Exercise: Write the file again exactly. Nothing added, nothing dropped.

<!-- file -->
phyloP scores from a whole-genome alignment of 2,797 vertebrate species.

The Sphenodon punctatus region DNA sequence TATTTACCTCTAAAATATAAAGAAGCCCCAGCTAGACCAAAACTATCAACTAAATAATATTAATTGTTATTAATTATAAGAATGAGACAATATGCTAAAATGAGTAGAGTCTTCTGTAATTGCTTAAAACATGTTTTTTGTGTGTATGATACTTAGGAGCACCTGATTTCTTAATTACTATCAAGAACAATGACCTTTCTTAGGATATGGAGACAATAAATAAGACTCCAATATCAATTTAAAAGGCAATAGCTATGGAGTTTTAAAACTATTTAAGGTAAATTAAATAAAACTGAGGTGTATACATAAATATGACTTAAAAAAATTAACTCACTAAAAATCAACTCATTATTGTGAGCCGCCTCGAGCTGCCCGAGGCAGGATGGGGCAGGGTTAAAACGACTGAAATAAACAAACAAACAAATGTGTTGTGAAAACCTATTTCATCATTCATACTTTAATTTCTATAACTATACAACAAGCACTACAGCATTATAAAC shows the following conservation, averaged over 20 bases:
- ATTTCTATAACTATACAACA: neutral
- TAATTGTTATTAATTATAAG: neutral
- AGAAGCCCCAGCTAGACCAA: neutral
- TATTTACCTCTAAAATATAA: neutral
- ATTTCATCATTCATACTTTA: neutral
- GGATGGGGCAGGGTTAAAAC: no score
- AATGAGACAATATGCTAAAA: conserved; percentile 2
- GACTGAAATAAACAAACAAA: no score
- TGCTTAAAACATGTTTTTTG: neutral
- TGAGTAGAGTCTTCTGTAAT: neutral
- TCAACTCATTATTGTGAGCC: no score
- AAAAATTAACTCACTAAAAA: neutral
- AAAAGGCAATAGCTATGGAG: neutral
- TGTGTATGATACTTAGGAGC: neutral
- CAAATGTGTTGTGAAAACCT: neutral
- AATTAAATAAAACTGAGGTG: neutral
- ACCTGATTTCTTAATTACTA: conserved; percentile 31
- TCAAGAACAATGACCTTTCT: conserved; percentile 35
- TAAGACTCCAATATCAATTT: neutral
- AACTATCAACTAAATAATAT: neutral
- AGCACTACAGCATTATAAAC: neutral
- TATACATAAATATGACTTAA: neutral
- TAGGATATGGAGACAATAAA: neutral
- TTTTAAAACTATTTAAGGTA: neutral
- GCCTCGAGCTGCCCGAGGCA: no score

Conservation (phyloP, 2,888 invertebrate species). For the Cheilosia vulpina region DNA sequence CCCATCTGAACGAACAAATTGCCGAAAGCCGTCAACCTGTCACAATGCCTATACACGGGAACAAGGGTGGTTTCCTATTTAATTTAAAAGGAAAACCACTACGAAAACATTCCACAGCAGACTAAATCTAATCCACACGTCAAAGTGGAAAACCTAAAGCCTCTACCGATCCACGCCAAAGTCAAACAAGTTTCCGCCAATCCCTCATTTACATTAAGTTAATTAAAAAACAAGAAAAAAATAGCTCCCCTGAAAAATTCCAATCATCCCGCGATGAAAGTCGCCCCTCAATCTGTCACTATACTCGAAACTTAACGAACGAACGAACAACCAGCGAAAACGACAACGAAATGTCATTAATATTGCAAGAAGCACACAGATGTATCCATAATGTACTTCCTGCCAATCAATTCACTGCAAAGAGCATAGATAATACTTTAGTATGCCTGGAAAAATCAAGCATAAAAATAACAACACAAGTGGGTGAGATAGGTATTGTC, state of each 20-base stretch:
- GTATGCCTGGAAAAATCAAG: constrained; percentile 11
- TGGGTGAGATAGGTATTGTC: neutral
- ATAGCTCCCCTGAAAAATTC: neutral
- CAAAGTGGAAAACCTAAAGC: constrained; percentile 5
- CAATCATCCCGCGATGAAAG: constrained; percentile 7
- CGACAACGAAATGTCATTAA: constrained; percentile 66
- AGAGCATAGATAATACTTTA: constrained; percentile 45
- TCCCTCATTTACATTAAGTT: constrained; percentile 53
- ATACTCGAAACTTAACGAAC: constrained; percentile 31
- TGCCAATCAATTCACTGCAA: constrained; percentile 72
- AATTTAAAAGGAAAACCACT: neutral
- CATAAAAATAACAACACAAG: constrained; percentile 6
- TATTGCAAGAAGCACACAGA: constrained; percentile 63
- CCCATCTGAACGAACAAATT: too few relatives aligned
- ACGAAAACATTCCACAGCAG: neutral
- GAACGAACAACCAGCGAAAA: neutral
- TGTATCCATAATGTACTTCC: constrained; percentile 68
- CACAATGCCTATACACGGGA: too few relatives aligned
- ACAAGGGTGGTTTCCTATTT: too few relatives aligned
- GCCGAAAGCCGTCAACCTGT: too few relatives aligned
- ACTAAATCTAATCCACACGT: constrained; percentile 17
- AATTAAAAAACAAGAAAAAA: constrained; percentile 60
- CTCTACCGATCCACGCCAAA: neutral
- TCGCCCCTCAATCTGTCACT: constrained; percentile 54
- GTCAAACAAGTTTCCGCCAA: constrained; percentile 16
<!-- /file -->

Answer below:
phyloP scores from a whole-genome alignment of 2,797 vertebrate species.

The Sphenodon punctatus region DNA sequence TATTTACCTCTAAAATATAAAGAAGCCCCAGCTAGACCAAAACTATCAACTAAATAATATTAATTGTTATTAATTATAAGAATGAGACAATATGCTAAAATGAGTAGAGTCTTCTGTAATTGCTTAAAACATGTTTTTTGTGTGTATGATACTTAGGAGCACCTGATTTCTTAATTACTATCAAGAACAATGACCTTTCTTAGGATATGGAGACAATAAATAAGACTCCAATATCAATTTAAAAGGCAATAGCTATGGAGTTTTAAAACTATTTAAGGTAAATTAAATAAAACTGAGGTGTATACATAAATATGACTTAAAAAAATTAACTCACTAAAAATCAACTCATTATTGTGAGCCGCCTCGAGCTGCCCGAGGCAGGATGGGGCAGGGTTAAAACGACTGAAATAAACAAACAAACAAATGTGTTGTGAAAACCTATTTCATCATTCATACTTTAATTTCTATAACTATACAACAAGCACTACAGCATTATAAAC shows the following conservation, averaged over 20 bases:
- ATTTCTATAACTATACAACA: neutral
- TAATTGTTATTAATTATAAG: neutral
- AGAAGCCCCAGCTAGACCAA: neutral
- TATTTACCTCTAAAATATAA: neutral
- ATTTCATCATTCATACTTTA: neutral
- GGATGGGGCAGGGTTAAAAC: no score
- AATGAGACAATATGCTAAAA: conserved; percentile 2
- GACTGAAATAAACAAACAAA: no score
- TGCTTAAAACATGTTTTTTG: neutral
- TGAGTAGAGTCTTCTGTAAT: neutral
- TCAACTCATTATTGTGAGCC: no score
- AAAAATTAACTCACTAAAAA: neutral
- AAAAGGCAATAGCTATGGAG: neutral
- TGTGTATGATACTTAGGAGC: neutral
- CAAATGTGTTGTGAAAACCT: neutral
- AATTAAATAAAACTGAGGTG: neutral
- ACCTGATTTCTTAATTACTA: conserved; percentile 31
- TCAAGAACAATGACCTTTCT: conserved; percentile 35
- TAAGACTCCAATATCAATTT: neutral
- AACTATCAACTAAATAATAT: neutral
- AGCACTACAGCATTATAAAC: neutral
- TATACATAAATATGACTTAA: neutral
- TAGGATATGGAGACAATAAA: neutral
- TTTTAAAACTATTTAAGGTA: neutral
- GCCTCGAGCTGCCCGAGGCA: no score

Conservation (phyloP, 2,888 invertebrate species). For the Cheilosia vulpina region DNA sequence CCCATCTGAACGAACAAATTGCCGAAAGCCGTCAACCTGTCACAATGCCTATACACGGGAACAAGGGTGGTTTCCTATTTAATTTAAAAGGAAAACCACTACGAAAACATTCCACAGCAGACTAAATCTAATCCACACGTCAAAGTGGAAAACCTAAAGCCTCTACCGATCCACGCCAAAGTCAAACAAGTTTCCGCCAATCCCTCATTTACATTAAGTTAATTAAAAAACAAGAAAAAAATAGCTCCCCTGAAAAATTCCAATCATCCCGCGATGAAAGTCGCCCCTCAATCTGTCACTATACTCGAAACTTAACGAACGAACGAACAACCAGCGAAAACGACAACGAAATGTCATTAATATTGCAAGAAGCACACAGATGTATCCATAATGTACTTCCTGCCAATCAATTCACTGCAAAGAGCATAGATAATACTTTAGTATGCCTGGAAAAATCAAGCATAAAAATAACAACACAAGTGGGTGAGATAGGTATTGTC, state of each 20-base stretch:
- GTATGCCTGGAAAAATCAAG: constrained; percentile 11
- TGGGTGAGATAGGTATTGTC: neutral
- ATAGCTCCCCTGAAAAATTC: neutral
- CAAAGTGGAAAACCTAAAGC: constrained; percentile 5
- CAATCATCCCGCGATGAAAG: constrained; percentile 7
- CGACAACGAAATGTCATTAA: constrained; percentile 66
- AGAGCATAGATAATACTTTA: constrained; percentile 45
- TCCCTCATTTACATTAAGTT: constrained; percentile 53
- ATACTCGAAACTTAACGAAC: constrained; percentile 31
- TGCCAATCAATTCACTGCAA: constrained; percentile 72
- AATTTAAAAGGAAAACCACT: neutral
- CATAAAAATAACAACACAAG: constrained; percentile 6
- TATTGCAAGAAGCACACAGA: constrained; percentile 63
- CCCATCTGAACGAACAAATT: too few relatives aligned
- ACGAAAACATTCCACAGCAG: neutral
- GAACGAACAACCAGCGAAAA: neutral
- TGTATCCATAATGTACTTCC: constrained; percentile 68
- CACAATGCCTATACACGGGA: too few relatives aligned
- ACAAGGGTGGTTTCCTATTT: too few relatives aligned
- GCCGAAAGCCGTCAACCTGT: too few relatives aligned
- ACTAAATCTAATCCACACGT: constrained; percentile 17
- AATTAAAAAACAAGAAAAAA: constrained; percentile 60
- CTCTACCGATCCACGCCAAA: neutral
- TCGCCCCTCAATCTGTCACT: constrained; percentile 54
- GTCAAACAAGTTTCCGCCAA: constrained; percentile 16